Thursday, July 14, 2011

Peter Finnochiaro at Salon: Global-Warming Denial Concentrated in States Now Burning Up

The irony to which I pointed yesterday--namely, that the ongoing drought in the southern sector of the U.S. is occurring in states that now most fiercely defend the "right" of corporations to destroy the environment, states in which there are large numbers of climate-change deniers: that irony is not lost on Peter Finnochiaro, either.

At Salon today, Finnochiaro surveys 10 leading deniers of global warming in the very part of the nation now burning up due to multi-year summer heat spikes and prolonged drought.  Those surveyed range from pray-away-the-drought Rick Perry of Texas, who has called climate-change science "a contrived phony mess that is falling apart under its own weight," to James Inhofe of Oklahoma, who maintains that global warming theory is "the second largest hoax ever played on the American people, after the separation of church and state."

In case you can't quite find the jewel of Inhofe's "logic" lurking at the bottom of his murky prose, his point is this: the notion of climate change is every bit as much of a hoax as is the notion that the Constitution calls for the separation of church and state.  And therein lies one of the primary reasons many citizens of the American South (Southwest and Southeast) resist the notion of global warming and of a moral imperative for people of faith to address the issue: many people of faith in my part of the country believe that biblical morality--the only kind of morality worth noticing--is restricted to the personal arena, and, for the most part, to the pelvic area.  And they believe that they have the right and even obligation to impose their own peculiar notion of biblical morality on the culture at large, since separation of church and state is a myth.

Whether people fornicate, engage in gay sex, run around on their spouse, etc.: that's what biblical morality is about, these theocratic citizens argue.  Biblical morality is not about issues like racism, sexism, or environmental destruction.  It's not about rapacious business practices and their destructive effect on the environment.  It's personal, and it has nothing to do with government or social institutions.  Anyone who wishes to extend the idea of sin to social institutions, and to argue that groups of people can be guilty of sin (e.g., of sins like racism or environmental destruction): he or she has departed from the gospel and its individualistic notion of salvation.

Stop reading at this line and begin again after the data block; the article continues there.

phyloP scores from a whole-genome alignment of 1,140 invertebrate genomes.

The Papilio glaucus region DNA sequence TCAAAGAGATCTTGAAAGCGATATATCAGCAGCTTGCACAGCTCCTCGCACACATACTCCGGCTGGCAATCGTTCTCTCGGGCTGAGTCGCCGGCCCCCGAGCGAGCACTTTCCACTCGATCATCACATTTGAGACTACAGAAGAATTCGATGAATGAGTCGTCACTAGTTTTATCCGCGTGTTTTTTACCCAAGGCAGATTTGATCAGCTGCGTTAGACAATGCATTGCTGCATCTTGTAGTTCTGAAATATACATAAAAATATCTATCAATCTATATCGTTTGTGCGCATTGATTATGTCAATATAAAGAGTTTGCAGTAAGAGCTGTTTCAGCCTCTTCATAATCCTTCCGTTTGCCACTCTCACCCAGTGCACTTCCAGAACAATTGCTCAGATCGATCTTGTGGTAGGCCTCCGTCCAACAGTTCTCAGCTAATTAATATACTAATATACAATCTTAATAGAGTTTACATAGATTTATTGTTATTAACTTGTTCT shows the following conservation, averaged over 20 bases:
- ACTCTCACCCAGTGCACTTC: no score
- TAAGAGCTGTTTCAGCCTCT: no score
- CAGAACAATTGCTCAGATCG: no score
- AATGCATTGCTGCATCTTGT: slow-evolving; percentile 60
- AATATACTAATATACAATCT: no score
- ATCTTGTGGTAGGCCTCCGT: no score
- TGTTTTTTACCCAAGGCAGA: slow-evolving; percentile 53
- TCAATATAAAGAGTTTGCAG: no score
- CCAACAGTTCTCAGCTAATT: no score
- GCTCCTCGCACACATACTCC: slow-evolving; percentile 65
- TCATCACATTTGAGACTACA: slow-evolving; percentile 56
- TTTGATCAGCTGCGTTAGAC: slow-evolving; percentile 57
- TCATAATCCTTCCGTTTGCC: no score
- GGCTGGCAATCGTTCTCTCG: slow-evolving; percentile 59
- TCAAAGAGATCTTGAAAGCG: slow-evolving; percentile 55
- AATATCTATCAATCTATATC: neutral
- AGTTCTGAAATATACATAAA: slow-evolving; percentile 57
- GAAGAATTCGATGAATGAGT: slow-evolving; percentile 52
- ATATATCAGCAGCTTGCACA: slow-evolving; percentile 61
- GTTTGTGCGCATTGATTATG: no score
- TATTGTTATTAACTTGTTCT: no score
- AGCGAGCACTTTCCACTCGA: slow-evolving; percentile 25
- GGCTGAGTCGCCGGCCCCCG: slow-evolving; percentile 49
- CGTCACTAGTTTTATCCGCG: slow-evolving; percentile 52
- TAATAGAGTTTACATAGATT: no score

The novel by Alabama native E.O. Wilson--Anthill--about which I blogged some weeks ago is full of fascinating aper├žus re: the stolid resistance of much of Southern evangelical religion to environmental insights.  As a pastor in Alabama tells an environmental activist in the novel, in the following passage I cited in my previous remarks about the book: 
God didn't send His only Son to save bugs and snakes.  He sent him to save souls.  God doesn't give a shit about the land and the creatures on them except how his people can use them.  This is just a place on the way to heaven or hell.  Anything that's against His will is the devil's work.
And it's these parts of the country--the areas of the nation where many churchgoers devoutly endorse this kind of scathing indictment of the environmental movement--that are now burning up, as global warming accelerates.  But don't think that this development will cause chagrin to those who have fought against the notion of global warming.

To the contrary, they'll welcome the burning of the land as a sign of God's imminent approach in the Second Coming.  The faster we burn it all up, the sooner the Lord will return to claim His own.  There's a positive jubilatory glee among many Southern religionists about the mess we're now in environmentally and economically, since they see the mess as a sign of divine punishment that will return us to the Lord and, if all goes well, set the conditions for the Second Coming.  In fact, Rick Perry has pushed precisely that argument.

That's the religious "thinking" that lies behind much of the denial of global warming in the U.S., and it has worrisome implications for the entire globe, since the refusal of the U.S. to address global warming proactively and seriously is retarding the international movement to begin solving this critical problem.

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